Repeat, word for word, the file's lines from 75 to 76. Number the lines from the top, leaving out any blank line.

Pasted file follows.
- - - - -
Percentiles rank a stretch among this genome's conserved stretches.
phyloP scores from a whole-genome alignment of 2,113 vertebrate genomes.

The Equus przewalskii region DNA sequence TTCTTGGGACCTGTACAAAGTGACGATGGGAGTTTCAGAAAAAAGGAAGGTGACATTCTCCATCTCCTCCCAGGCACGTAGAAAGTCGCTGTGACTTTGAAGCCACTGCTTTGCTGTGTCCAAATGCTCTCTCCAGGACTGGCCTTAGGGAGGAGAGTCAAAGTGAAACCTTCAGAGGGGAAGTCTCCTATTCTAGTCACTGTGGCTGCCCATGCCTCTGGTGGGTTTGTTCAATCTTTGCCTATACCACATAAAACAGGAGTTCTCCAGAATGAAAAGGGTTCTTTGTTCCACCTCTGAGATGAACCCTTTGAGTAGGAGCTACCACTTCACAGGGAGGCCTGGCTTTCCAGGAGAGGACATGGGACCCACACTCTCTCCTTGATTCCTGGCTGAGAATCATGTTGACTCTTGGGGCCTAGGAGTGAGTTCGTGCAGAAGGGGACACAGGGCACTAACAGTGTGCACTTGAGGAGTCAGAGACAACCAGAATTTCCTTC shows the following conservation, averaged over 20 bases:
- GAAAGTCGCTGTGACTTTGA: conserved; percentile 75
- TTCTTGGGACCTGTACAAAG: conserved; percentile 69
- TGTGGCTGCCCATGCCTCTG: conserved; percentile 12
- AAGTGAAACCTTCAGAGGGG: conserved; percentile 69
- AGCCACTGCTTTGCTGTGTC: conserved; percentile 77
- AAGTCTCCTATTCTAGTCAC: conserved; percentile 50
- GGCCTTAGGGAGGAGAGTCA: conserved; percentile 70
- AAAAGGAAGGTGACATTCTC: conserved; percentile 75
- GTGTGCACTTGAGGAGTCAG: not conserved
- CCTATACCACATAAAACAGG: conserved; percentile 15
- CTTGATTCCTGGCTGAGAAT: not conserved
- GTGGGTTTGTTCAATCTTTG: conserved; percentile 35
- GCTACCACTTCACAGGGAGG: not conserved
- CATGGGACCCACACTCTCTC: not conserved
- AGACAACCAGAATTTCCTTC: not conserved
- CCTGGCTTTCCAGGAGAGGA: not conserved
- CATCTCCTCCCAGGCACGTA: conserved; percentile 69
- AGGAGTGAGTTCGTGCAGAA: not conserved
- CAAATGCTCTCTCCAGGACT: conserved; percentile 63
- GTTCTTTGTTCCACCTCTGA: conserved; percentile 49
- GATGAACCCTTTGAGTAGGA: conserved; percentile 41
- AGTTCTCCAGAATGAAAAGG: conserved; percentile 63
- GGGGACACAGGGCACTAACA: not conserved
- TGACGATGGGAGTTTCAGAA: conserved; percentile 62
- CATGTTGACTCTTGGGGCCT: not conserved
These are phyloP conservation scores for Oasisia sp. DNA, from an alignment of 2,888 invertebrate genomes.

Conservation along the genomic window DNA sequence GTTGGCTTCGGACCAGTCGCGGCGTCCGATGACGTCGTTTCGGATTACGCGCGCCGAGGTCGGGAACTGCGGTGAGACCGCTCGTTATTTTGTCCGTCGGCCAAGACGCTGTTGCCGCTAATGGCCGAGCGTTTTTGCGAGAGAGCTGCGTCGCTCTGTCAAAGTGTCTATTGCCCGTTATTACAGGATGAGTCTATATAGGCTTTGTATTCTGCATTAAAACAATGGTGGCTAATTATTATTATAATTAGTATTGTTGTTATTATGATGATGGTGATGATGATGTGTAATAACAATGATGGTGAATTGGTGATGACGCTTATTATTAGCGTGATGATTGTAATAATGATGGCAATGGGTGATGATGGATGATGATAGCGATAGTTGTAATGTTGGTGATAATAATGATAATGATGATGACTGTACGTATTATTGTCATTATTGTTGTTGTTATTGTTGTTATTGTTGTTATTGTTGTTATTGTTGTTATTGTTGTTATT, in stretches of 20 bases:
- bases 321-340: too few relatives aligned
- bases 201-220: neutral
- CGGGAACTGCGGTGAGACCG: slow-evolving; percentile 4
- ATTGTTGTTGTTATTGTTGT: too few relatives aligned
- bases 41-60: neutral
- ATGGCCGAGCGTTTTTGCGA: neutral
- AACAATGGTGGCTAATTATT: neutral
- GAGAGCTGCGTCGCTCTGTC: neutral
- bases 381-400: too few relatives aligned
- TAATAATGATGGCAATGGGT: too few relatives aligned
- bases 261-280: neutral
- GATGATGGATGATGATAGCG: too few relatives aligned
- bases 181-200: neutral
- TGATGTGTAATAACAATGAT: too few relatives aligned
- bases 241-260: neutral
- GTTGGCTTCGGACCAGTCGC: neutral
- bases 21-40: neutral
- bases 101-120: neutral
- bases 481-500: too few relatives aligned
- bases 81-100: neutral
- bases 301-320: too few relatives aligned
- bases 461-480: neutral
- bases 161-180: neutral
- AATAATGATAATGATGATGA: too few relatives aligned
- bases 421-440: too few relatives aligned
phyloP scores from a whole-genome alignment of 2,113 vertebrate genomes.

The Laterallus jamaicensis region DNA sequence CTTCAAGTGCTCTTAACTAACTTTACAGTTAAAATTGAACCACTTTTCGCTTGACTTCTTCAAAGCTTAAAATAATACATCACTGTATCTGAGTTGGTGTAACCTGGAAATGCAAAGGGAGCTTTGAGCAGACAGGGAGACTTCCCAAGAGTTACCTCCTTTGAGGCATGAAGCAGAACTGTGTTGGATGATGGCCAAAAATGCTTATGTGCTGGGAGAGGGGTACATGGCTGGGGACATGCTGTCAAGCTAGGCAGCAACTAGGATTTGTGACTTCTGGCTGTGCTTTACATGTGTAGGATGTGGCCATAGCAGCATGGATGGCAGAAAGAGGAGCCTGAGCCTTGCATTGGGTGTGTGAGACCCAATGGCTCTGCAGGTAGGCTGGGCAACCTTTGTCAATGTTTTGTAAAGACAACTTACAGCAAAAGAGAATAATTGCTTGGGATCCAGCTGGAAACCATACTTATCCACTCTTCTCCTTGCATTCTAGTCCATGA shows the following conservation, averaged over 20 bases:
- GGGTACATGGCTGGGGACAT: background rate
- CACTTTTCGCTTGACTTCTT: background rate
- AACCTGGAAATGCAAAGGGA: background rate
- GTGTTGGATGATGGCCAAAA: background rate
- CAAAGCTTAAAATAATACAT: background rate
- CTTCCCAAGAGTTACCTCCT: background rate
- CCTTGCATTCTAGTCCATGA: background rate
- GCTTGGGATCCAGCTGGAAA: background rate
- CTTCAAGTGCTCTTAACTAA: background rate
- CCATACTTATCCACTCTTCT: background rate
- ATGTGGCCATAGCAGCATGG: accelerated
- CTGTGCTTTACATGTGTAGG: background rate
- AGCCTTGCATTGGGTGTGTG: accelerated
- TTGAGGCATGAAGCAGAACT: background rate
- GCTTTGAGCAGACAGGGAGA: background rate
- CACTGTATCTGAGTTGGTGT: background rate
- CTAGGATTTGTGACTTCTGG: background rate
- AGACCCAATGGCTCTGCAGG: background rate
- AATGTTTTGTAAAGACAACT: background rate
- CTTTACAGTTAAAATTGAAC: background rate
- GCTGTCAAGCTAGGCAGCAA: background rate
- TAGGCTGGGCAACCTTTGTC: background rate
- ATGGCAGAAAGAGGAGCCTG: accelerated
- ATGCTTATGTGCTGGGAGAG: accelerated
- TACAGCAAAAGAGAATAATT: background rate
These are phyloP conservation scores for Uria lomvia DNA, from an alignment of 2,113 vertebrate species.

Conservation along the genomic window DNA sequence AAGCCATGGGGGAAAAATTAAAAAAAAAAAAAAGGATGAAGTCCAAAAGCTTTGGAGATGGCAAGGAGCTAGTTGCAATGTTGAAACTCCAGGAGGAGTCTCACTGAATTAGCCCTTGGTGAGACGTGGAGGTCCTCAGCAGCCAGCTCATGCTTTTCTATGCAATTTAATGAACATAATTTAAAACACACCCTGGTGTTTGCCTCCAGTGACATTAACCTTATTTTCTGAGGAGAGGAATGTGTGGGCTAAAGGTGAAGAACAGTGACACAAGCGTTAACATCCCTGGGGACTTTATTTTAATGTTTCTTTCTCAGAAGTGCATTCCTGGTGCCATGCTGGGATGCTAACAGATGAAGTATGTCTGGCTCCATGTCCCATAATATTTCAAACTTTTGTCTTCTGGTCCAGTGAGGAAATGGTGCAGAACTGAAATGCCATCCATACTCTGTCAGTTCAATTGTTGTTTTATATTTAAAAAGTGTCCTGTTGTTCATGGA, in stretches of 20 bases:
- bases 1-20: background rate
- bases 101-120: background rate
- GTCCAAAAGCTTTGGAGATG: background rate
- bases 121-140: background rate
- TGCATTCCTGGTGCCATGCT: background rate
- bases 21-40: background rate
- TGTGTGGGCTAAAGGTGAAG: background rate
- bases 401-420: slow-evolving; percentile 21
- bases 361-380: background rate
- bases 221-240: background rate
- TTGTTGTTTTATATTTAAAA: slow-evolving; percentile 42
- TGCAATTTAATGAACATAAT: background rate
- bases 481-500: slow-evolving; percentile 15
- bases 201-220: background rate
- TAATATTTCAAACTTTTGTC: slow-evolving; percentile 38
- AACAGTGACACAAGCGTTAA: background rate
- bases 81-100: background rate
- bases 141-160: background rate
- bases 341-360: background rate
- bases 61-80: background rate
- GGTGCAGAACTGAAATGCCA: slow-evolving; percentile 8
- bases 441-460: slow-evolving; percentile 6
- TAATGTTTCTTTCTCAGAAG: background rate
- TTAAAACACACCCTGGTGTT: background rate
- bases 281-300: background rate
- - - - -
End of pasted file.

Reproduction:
- AGACCCAATGGCTCTGCAGG: background rate
- AATGTTTTGTAAAGACAACT: background rate